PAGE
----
“All art consistently aspires towards the condition of music.”

This was penned by a Walter Pater, whom, Wikipedia later informed me, was an eminent Victorian famous for being an eminent Victorian, although perhaps not eminent enough to be recognized—without further scrutiny—for much else. Suddenly I found myself inspired. If the room had begun to spin about with me as epicenter, it would have been no less remarkable. This simple sentence sprung before my reasoning and distorted and sharpened every struggle and triumph I’d ever had while writing.

I am a writer of ideas and am inspired, in a loose sense, by injustice and history and art. But when it comes to the finer sense of inspiration, I am interested in taking these large notions, creating characters moved by these forces, and bending the sentence to most approximate fine music. This is my goal on a daily basis. Filling pages has never presented much of a challenge to me, but what makes it sublime is to try to make the words sing on a page. I am not impervious to the “gotcha” moments in life, but in a refined sense, the “state of music” is my writing compass and what keeps the challenge and focus—the inspiration—real.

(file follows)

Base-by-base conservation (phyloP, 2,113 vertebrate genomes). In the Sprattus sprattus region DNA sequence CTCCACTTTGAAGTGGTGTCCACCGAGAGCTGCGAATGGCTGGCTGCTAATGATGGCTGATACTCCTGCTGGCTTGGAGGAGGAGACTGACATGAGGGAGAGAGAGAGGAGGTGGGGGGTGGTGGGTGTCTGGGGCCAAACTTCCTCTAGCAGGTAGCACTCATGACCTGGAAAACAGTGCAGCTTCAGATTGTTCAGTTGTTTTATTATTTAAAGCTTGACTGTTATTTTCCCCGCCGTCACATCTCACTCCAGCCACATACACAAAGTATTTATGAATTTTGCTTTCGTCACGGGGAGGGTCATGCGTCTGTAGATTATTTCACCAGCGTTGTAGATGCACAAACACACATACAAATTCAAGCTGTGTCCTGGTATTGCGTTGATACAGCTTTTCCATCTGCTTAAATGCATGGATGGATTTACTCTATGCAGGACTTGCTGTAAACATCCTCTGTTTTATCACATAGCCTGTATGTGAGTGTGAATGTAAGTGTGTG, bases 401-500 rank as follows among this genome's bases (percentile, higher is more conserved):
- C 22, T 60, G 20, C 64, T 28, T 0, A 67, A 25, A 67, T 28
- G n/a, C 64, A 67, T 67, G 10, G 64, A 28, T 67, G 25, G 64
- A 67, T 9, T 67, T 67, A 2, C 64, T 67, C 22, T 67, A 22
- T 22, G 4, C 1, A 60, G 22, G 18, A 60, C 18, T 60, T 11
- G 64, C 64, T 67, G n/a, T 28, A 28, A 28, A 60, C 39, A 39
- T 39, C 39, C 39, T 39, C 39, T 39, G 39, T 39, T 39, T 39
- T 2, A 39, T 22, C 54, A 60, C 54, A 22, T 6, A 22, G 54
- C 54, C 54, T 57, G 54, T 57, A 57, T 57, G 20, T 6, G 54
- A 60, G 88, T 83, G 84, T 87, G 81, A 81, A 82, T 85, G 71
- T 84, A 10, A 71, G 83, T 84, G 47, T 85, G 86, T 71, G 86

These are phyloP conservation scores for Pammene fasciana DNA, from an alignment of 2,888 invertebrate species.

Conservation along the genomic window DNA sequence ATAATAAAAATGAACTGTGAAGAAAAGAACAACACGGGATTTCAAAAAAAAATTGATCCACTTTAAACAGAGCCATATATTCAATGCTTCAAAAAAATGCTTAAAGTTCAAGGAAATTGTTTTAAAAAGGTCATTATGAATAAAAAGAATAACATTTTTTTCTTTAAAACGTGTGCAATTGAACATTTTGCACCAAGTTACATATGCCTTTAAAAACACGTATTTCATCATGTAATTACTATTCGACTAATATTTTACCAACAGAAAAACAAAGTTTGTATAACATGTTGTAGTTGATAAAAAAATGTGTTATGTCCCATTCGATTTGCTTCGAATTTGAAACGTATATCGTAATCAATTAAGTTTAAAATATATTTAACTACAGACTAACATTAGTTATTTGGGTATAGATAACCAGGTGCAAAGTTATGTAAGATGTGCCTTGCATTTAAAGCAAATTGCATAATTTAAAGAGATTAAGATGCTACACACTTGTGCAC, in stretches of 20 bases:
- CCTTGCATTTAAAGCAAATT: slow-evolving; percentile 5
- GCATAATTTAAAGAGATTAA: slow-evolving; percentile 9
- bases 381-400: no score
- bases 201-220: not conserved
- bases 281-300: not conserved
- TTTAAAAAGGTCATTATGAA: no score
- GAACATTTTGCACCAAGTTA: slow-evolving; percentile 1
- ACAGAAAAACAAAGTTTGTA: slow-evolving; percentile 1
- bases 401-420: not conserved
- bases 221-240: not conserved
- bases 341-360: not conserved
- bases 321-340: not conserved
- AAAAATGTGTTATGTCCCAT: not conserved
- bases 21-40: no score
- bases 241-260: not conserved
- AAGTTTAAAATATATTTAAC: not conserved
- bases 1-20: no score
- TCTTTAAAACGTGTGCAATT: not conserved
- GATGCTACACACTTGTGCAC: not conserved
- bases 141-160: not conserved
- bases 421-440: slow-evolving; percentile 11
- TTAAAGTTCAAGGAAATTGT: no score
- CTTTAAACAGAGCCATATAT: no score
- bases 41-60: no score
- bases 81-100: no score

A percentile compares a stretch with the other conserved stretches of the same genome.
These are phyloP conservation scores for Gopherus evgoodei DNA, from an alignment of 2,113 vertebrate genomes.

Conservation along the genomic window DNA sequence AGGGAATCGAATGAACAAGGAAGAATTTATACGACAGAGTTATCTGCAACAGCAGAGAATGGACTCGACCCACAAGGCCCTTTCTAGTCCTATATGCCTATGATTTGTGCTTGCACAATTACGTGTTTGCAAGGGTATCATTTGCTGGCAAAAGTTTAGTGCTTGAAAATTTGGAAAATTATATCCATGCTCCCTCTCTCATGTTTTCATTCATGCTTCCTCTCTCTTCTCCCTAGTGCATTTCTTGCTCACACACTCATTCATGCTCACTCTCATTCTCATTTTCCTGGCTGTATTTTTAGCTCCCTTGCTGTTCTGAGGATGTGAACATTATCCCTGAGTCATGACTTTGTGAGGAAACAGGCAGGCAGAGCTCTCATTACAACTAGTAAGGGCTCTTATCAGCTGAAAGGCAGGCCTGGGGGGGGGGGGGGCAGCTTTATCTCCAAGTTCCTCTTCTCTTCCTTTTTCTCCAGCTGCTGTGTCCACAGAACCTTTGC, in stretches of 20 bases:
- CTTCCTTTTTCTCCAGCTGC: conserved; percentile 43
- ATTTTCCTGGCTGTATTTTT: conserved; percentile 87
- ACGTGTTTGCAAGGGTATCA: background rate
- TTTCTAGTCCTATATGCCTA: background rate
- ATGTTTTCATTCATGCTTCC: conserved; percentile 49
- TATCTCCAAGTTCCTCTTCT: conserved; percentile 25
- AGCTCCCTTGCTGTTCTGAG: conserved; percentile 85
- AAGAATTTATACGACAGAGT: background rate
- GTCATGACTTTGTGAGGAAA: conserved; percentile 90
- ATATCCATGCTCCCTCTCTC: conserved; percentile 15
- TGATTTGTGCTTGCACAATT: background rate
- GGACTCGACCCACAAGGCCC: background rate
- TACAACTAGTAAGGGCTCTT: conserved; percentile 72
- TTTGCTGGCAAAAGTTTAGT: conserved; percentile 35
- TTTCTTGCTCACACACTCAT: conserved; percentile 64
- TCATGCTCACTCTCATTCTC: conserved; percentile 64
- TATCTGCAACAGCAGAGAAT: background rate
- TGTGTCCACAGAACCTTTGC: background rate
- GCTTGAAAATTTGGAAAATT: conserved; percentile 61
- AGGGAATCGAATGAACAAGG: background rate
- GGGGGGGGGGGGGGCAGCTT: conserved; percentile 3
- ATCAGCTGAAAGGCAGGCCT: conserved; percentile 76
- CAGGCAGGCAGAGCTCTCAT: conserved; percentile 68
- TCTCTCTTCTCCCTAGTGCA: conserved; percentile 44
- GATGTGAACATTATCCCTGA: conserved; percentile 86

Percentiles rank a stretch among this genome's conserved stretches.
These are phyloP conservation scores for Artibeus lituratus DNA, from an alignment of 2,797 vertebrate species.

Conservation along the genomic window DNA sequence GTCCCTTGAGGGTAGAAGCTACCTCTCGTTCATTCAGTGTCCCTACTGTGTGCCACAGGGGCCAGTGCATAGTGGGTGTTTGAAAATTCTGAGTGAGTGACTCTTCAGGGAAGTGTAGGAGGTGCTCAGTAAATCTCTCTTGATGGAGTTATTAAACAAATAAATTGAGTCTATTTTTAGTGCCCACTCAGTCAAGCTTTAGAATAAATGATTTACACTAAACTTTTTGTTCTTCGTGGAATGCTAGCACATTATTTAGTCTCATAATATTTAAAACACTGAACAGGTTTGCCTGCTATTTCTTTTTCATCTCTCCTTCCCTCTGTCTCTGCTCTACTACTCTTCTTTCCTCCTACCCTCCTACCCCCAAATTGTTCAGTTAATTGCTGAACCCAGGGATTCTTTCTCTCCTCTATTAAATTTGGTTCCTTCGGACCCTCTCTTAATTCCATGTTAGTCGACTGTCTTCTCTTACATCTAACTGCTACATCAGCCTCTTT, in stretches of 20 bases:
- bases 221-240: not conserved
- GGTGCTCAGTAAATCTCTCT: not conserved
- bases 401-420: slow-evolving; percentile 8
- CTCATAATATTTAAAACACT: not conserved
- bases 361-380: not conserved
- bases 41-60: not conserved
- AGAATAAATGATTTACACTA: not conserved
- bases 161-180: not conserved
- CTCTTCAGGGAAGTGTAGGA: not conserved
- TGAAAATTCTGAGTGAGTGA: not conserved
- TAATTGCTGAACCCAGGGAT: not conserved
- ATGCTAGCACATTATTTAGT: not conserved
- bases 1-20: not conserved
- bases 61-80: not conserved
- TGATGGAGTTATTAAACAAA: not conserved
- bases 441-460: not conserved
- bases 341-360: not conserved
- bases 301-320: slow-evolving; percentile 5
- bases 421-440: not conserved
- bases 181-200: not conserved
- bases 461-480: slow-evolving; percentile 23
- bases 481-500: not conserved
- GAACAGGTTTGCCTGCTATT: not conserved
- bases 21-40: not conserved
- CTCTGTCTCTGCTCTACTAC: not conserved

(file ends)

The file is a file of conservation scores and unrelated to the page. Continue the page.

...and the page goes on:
—Sabina Murray

Sabina Murray is the author of three novels and two short story collections, including the PEN/Faulkner Award winning The Caprices. Her work is included in The Norton Anthology.  She has received fellowships from the National Endowment for the Arts, Guggenheim Foundation and Radcliffe Institute and is on the fiction faculty of the MFA program at Umass Amherst. She wrote the script for Beautiful Country, a Golden Bear contender, for which she was nominated for an Independent Spirit Award. Her latest, Tales of the New World, was recently published by Grove/Black Cat.

Visit Sabina at sabinamurray.com.

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Guest Post: What Inspires Jamey Hatley

(Design & illustration by Robert Roxby)